my nose, among other world problems.
If anyone ever says that you are the only one who will notice your flaws, they are lying. People may even be so kind as to point out flaws you were not aware you had. My mother recently pointed out that I have one eye that is smaller than the other, then tried to reassure me that it is a family trait. Apparently this one can be blamed on her family, unlike my nose, which is my father’s fault. All of my bad genes/traits are my father’s fault, because my mother comes from a long line of tan, wrinkle-free, hairless people. Her family has nice straight Romanesque noses, while the noses on my father’s side are reminiscent of pugs. There is nothing straight or regal about them. And while the look might have been alright for my grandfather, I find little appealing about having the nose of an Irish dock worker.
According to my mother, I developed the flawed trait on my own nose around the age of twelve. I then proceeded to live eight years in blissful ignorance, until the age of 20, when a prolonged episode of soul-searching in a mirror led me to the discovery of my uneven nostril. Every time I smiled, the nostril on the left side of my face hung down a little. Horrified, I practiced smiling for a few minutes, searing the image into my brain, so that I would remember to never smile again. When I informed my father, he told me that he too has uneven nostrils, and that it has never hurt him. My father thinks sweatpants are a fashion statement, however, so his opinion was null and void. He then tried the tactic of telling me no one would notice. This theory was blown out of the water the next day, literally, the next day, when my then boyfriend remarked that there was, “something uneven about my nose.” Future boyfriends be warned: that sort of comment will put in jeopordy the status of our relationship.
I have since become obsessed with noses. I have spent entire family gatherings sulking while coveting the perfect noses of my maternal cousines.When people talk to me, I do not make eye contact until observing whether or not their nostrils are even. My roommate’s are. My brother’s are not. I become very excited when I see others who share my problem. I then almost immediately look to see if they are married, as if to reassure myself, “See, someone wanted them!” I was eating dinner with my friend Beth one night when I noticed that she has an uneven nostril. I spent the rest of our meal trying to observe her nose from every angle, as discretely as possible. My allergist has one as well, but there I have an unfair advantage, as I spend a lot of time looking up at him from the patient’s chair. Like an avid sports fan who knows all of thier favorite players’ statistics, I have a mental list going of all the other people out there who share my predicament.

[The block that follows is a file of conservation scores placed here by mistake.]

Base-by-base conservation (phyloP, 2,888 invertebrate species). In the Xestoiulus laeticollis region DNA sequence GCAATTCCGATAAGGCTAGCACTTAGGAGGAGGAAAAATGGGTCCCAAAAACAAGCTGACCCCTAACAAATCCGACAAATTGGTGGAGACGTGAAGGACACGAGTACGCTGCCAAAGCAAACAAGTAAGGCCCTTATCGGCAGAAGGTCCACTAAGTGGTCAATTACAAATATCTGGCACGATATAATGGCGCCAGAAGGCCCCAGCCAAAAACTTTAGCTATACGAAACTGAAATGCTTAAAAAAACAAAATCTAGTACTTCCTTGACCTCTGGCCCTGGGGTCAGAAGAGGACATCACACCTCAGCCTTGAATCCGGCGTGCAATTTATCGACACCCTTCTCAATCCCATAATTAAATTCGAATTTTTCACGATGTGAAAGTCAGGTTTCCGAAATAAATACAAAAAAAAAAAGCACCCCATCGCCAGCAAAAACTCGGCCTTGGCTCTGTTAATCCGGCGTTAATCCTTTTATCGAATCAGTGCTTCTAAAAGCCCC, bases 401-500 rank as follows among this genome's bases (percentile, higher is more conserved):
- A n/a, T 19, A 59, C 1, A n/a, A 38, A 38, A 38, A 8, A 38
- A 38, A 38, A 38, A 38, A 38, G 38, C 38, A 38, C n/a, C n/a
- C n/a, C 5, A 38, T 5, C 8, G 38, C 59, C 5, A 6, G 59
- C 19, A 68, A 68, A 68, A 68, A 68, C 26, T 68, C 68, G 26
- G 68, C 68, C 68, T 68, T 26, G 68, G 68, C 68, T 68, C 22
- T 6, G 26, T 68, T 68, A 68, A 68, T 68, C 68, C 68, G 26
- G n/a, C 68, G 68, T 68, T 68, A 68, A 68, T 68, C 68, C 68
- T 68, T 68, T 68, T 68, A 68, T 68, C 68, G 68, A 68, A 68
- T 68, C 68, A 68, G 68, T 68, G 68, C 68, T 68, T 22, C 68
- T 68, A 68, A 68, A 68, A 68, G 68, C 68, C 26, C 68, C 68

I have spent serious amounts of time pondering plastic surgery. I may or may not know a rough estimate of the cost for the sort of procedure I would like to have done. I prefer to be in photos that only show the right side of my face. Then there are times when I attempt to speak rationally to myself, with statements like, “Your nose allows you to breathe, you should be thankful for it.” Sometimes I think I should be a champion for women, embrace my flaws, and offer to pose nude for a magazine without any airbrushing. But that might be taking the feminism thing a bit too far.